Why is ConvolutionBack being done on CPU?

My model, loss function tensors and data are on the gpu. I don’t understand why the autograd::engine::evaluate_function: ConvolutionBack... is being done on the cpu?

-------------------------------------------------------  ------------  ------------  ------------  ------------  ------------  ------------  ------------  ------------  ------------  ------------  
                                                   Name    Self CPU %      Self CPU   CPU total %     CPU total  CPU time avg     Self CUDA   Self CUDA %    CUDA total  CUDA time avg    # of Calls  
-------------------------------------------------------  ------------  ------------  ------------  ------------  ------------  ------------  ------------  ------------  ------------  ------------  
autograd::engine::evaluate_function: ConvolutionBack...        -6.12%  -281265.000us        48.36%        2.225s       4.278ms       0.000us         0.00%        2.305s       4.433ms           520  
                             aten::convolution_backward         1.39%      64.085ms         3.07%     141.237ms     271.610us        1.983s        57.42%        2.179s       4.190ms           520  
                                   ConvolutionBackward0         0.03%       1.461ms         3.08%     141.835ms     272.760us       0.000us         0.00%        2.081s       4.002ms           520  
sm86_xmma_wgrad_implicit_gemm_indexed_tf32f32_tf32f3...         0.00%       0.000us         0.00%       0.000us       0.000us     552.345ms        15.99%     552.345ms       5.523ms           100  
void cudnn::cnn::wgrad2d_grouped_direct_kernel<false...         0.00%       0.000us         0.00%       0.000us       0.000us     523.568ms        15.16%     523.568ms       7.480ms            70  
autograd::engine::evaluate_function: CudnnBatchNormB...        -1.40%  -64428.000us        10.31%     474.326ms     912.165us       0.000us         0.00%     485.467ms     933.590us           520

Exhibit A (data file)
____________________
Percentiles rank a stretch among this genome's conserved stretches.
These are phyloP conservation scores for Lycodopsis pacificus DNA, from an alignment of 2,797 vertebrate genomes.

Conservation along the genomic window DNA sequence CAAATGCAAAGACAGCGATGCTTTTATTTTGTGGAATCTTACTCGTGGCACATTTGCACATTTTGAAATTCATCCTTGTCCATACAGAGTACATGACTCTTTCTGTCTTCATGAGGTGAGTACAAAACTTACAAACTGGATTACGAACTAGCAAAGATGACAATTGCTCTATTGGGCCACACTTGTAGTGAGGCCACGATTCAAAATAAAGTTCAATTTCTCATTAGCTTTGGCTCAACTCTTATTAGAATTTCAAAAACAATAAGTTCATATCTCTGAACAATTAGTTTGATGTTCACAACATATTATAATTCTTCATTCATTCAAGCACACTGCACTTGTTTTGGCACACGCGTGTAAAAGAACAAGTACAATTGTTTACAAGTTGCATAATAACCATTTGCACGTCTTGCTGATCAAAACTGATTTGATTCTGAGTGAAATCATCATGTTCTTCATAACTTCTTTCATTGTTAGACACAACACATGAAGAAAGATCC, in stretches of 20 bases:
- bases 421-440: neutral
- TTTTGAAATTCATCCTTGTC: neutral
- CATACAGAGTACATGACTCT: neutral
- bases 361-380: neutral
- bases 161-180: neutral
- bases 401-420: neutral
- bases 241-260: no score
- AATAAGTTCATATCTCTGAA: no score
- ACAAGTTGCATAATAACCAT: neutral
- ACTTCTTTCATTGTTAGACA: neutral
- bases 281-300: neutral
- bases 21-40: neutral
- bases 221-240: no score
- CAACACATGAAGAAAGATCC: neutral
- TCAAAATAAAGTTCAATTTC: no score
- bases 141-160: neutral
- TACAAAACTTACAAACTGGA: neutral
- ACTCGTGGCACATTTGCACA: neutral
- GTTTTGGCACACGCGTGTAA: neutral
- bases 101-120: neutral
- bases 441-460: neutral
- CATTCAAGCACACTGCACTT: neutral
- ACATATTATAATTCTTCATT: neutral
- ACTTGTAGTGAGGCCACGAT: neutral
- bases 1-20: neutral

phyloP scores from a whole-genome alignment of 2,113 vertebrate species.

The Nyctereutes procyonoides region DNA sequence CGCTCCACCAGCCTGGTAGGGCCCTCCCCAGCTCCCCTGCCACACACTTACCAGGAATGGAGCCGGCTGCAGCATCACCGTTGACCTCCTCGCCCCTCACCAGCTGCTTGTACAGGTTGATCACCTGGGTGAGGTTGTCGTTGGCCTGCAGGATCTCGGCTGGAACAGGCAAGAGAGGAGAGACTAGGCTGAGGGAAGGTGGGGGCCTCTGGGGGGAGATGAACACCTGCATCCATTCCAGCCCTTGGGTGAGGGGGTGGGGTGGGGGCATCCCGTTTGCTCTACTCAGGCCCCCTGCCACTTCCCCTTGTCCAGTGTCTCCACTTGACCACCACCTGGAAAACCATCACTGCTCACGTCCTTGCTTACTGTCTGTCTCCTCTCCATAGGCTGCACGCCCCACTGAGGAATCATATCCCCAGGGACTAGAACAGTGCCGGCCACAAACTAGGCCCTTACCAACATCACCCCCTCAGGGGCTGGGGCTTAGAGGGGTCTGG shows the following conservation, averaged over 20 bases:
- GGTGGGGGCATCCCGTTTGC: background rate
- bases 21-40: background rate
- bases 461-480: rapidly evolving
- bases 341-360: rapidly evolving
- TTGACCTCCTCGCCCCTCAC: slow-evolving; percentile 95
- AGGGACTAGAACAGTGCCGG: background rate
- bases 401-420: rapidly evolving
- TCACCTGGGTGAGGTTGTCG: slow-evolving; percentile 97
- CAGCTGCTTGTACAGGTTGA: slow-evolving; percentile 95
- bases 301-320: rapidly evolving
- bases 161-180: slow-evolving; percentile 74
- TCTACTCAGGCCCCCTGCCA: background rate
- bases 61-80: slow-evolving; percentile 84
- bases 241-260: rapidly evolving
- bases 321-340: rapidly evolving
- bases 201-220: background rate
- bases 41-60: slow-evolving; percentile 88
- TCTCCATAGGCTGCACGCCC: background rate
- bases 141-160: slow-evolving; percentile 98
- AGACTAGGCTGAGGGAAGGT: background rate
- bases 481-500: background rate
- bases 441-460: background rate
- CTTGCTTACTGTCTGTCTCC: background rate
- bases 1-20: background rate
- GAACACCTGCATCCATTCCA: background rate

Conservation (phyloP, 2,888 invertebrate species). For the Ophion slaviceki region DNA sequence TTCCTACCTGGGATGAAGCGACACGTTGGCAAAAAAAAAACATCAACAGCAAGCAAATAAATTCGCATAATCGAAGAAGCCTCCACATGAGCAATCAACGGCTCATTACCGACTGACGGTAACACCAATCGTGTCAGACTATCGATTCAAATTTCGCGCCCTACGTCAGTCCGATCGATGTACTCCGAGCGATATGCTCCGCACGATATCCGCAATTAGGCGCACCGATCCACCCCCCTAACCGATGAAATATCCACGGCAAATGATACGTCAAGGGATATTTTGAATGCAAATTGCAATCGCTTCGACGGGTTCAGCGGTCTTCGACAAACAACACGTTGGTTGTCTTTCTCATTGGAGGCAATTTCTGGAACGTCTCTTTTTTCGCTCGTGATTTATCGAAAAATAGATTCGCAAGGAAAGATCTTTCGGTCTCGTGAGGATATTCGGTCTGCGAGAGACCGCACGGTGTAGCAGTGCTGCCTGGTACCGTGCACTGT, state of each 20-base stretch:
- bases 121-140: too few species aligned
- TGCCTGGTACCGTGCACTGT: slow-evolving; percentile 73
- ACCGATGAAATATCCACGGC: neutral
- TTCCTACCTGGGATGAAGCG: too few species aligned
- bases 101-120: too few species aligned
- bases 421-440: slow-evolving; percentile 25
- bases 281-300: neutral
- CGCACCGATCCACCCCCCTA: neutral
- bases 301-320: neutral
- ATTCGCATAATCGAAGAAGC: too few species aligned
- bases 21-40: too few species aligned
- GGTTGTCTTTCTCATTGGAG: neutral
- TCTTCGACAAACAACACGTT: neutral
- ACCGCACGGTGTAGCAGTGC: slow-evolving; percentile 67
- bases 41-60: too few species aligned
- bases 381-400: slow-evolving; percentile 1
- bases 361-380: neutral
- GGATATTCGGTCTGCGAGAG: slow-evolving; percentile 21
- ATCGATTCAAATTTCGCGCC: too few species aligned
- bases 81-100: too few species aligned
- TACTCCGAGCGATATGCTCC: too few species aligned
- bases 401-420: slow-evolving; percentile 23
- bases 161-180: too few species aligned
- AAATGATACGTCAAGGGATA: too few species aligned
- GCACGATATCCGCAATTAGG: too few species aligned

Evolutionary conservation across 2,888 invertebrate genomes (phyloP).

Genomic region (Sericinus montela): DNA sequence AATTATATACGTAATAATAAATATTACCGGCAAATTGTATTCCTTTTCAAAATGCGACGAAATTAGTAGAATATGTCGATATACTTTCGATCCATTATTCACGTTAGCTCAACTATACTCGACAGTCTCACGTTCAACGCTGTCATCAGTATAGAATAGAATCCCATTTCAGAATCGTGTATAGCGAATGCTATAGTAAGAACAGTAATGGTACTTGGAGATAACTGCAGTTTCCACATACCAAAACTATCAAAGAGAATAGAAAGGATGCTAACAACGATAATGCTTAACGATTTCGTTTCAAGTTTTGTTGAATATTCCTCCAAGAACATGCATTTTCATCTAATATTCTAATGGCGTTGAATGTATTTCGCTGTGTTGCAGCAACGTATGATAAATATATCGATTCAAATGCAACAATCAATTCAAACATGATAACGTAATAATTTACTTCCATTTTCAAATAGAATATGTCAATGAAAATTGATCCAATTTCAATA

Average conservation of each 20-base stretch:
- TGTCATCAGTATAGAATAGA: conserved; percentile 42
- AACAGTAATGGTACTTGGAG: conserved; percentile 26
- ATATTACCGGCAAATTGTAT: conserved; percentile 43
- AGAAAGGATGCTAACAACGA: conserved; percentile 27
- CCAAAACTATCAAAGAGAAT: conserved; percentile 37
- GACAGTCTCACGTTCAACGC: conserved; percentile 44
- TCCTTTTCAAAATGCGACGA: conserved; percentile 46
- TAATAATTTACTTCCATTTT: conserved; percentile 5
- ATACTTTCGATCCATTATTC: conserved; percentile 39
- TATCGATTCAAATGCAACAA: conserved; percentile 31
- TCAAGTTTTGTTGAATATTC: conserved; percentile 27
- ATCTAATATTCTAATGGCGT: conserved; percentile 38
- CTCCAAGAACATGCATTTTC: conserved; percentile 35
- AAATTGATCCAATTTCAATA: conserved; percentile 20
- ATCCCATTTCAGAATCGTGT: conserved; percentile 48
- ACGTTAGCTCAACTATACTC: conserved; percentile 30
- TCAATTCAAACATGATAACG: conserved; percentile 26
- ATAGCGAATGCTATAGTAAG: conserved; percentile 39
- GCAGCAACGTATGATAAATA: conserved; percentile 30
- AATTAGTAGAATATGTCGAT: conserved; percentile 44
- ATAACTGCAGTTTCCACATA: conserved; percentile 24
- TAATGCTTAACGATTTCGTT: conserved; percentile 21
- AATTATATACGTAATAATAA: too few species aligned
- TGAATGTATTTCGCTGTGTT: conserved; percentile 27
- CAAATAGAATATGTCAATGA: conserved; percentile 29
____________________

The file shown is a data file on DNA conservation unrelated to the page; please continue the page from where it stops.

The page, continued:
void tensorTransformGeneric<float, float, float, tru...         0.00%       0.000us         0.00%       0.000us       0.000us     395.194ms        11.44%     395.194ms       1.976ms           200  
                        aten::cudnn_batch_norm_backward         0.16%       7.342ms         0.43%      19.975ms      38.413us     316.039ms         9.15%     333.625ms     641.587us           520  
                                CudnnBatchNormBackward0         0.03%       1.171ms         0.45%      20.899ms      40.190us       0.000us         0.00%     320.630ms     616.596us           520  
void cudnn::batchnorm_bwtr_nhwc_semiPersist<float, f...         0.00%       0.000us         0.00%       0.000us       0.000us     298.971ms         8.66%     298.971ms     747.428us           400  
-------------------------------------------------------  ------------  ------------  ------------  ------------  ------------  ------------  ------------  ------------  ------------  ------------  

This is my loss function (I’m, using a regular Adam optimizer):

def loss_function(predictions, probabilities, target_prediction, prediction_loss_weight=torch.tensor(1.0)):
    torch_empty = _torch_empty_factory(predictions)
    torch_zeros = _torch_zeros_factory(predictions)

    modes = predictions[0].shape[0]
    batch_losses = torch_empty(predictions.shape[0], 1)

    for batch_i, batch in enumerate(predictions):
        distances = torch_empty(modes, 1)
        for mode_i, mode in enumerate(batch):
            distances[mode_i] = _trajectory_distance(
                predictions[batch_i][mode_i],
                target_prediction[batch_i]
            )

        _, closest_trajectory_i = torch.min(distances, dim=0)
        closest_trajectory = predictions[batch_i][closest_trajectory_i].squeeze(0)

        l1_loss = F.smooth_l1_loss(closest_trajectory, target_prediction[batch_i])

        target_probability = torch_zeros(modes)
        target_probability[closest_trajectory_i] = 1

        confidence_loss = F.cross_entropy(probabilities[batch_i], target_probability)
        loss = (prediction_loss_weight * l1_loss) + confidence_loss

        batch_losses[batch_i] = loss

    return torch.mean(batch_losses)

def _trajectory_distance(pred, target):
    return torch.norm(pred - target)

def _torch_empty_factory(tensor):
    def F(*args, **kwargs):
        return tensor.new_empty(*args, **kwargs)
    return F

def _torch_zeros_factory(tensor):
    def F(*args, **kwargs):
        return tensor.new_zeros(*args, **kwargs)
    return F

I would recommend using a visual profiler allowing you to check the actual timeline and to see where the actual bottleneck is. Maybe the host is just accumulating time due to e.g. a sync.

Went ahead and did that, looks like it was cudaMemcpyAsync

Then I realized I had left set_detect_anomaly on. I think setting that to false solved my issue and that’s what was causing the long memcpy.

I don’t see a long memcpy as it seems the kernel was launched in advance and is executed later (which is desired). However, I also use Nsight Systems and am not too familiar with chrome traces.